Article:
Has UnMarketing by Scott Stratten and Alison Stratten been sitting on your reading list? Pick up the key ideas in the book with this quick summary.
Do you enjoy getting cold calls from telemarketers? Do you relish finding flyers in your mailbox? Do you simply love receiving marketing email after marketing email? Well, if you answered yes to even one of these questions, you are truly a rare specimen. Practically no one likes marketing in any of these forms.
If you want to keep your business relevant, your approach to marketing must adapt to this reality.
In this book summary, we look at marketing from a new perspective and challenge many of the shopworn marketing assumptions. It’s time to start thinking about business in a new way – and that’s precisely what this book summary will help you do.
In this summary of UnMarketing by Scott Stratten and Alison Stratten,You’ll also learn
- why you should focus more on existing customers than on acquiring new ones;
- what the hierarchy of buying is; and
- that you should showcase your expertise via content.
UnMarketing Key Idea #1: The best marketing is based on relationships and communication with your customers.
Imagine getting home after a stressful day on the job; all you want to do is relax on the couch with a delivery pizza and your current Netflix favorite. You order dinner and prepare to decompress, but 30 minutes go by, and your pizza still hasn’t arrived. Then it’s been an hour. And then, when the delivery guy finally does show up, he’s brought the wrong order.
Clearly, the restaurant is not doing well and could use a serious dose of unmarketing, a new take on how companies should interact with their customers.
In most companies, marketing is discussed in secret meetings run by specialized departments. But, actually, every single engagement your company has with current or prospective customers, including private conversations about your business, is a moment for marketing.
Just consider the pizza scenario. This actually happened to a customer in Chicago and, unsurprisingly, she complained about the frustrating experience on Twitter. When Domino’s saw her post, they sent a fresh pie and even made a personalized video of the manager apologizing for the mistake – and that video ended up getting over 100,000 views.
This is a great example of how good marketing focuses on interaction. But interaction in the service of what?
Well, your primary focus should be building relationships, specifically those that can last a lifetime. So rather than focusing on attention-grabbing ads, you should spend your limited resources on connecting with customers.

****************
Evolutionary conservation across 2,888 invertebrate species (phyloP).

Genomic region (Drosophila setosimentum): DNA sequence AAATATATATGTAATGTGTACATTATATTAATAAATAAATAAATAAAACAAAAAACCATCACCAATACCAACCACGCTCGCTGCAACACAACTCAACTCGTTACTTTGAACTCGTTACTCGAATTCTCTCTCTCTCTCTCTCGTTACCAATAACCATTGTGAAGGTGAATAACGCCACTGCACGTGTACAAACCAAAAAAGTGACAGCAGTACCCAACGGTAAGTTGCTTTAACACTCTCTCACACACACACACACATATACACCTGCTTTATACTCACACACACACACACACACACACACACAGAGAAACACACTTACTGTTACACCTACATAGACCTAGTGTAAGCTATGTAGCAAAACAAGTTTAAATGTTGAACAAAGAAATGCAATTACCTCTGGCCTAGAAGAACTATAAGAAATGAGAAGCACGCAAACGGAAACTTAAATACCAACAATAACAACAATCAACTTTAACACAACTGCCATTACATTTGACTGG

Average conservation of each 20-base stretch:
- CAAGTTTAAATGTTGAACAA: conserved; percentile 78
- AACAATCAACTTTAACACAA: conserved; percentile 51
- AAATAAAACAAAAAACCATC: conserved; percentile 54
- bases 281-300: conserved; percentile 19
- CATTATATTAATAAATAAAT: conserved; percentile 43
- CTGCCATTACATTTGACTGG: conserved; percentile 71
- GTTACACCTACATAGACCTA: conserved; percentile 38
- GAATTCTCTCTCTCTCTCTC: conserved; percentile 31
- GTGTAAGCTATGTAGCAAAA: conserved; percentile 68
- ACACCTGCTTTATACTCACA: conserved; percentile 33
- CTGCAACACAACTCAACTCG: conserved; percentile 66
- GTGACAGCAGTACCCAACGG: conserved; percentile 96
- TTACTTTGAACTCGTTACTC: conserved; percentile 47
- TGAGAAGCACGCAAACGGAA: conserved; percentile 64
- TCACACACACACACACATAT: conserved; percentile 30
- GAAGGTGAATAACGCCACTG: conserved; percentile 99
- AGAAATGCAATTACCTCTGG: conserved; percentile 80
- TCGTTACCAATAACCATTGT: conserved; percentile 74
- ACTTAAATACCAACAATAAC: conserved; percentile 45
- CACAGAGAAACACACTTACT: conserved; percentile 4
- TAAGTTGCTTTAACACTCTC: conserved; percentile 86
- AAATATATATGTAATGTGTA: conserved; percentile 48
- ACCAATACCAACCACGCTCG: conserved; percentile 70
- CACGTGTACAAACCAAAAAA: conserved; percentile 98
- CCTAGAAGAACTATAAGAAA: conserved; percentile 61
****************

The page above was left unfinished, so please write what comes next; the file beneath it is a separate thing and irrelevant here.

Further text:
Then there’s the story of the guy who ordered nine pairs of shoes from Zappos for his sick mother because he didn’t know her size. When she eventually passed away, he kept forgetting to return them and, after several weeks, pleaded with the site to take them back.
Zappos arranged a UPS truck to pick them up, refunded the full purchase amount and offered their sincere condolences for his loss. Because of this special treatment, this customer will be loyal for life, spreading the word about Zappos to everyone he knows.
UnMarketing Key Idea #2: People buy things for different reasons, some of which are more powerful than others.
Any good marketer will ask herself the question, “How do people make purchasing decisions?”
This seemingly complicated question becomes pretty simple if you use the hierarchy of buying – a chart that details the purchaser’s decision-making process. The authors formulated this chart based on interviews with over 1,000 business owners centered around a crucial question: “Why do you buy?”
The bottom level of the hierarchy is cold calls. Though cheap, cold calls are a nuisance. Most people don’t want to be bothered at home, and calling someone out of the blue isn’t a great way to make a first impression. Furthermore, since these people likely haven’t heard about you before, they’ll make a decision based purely on price, which is only to your benefit if you're the cheapest option on the market.
One step up from cold calls are customers who buy because of search results. They don’t have anyone to ask about the products they’re interested in, which is why they use internet searches or click on ads. The problem here is that, to actually grab the attention of these potential customers, you need to hold a position near the top of the search results or spend a lot of money on ads. Even if you can manage one of these, online customers are going to compare prices as well.
The next level is smack dab in the middle of the hierarchy. These are people you have contact with, but they haven’t made a purchase yet. By the time you reach this level you’re making real headway because you’re already in a comfortable place with these potential customers.
The fourth level of the hierarchy accounts for those people who’ve been told, by a friend or coworker, that your company is a good one. This is a great place to be, since getting a face-to-face recommendation is the second most common reason that people buy.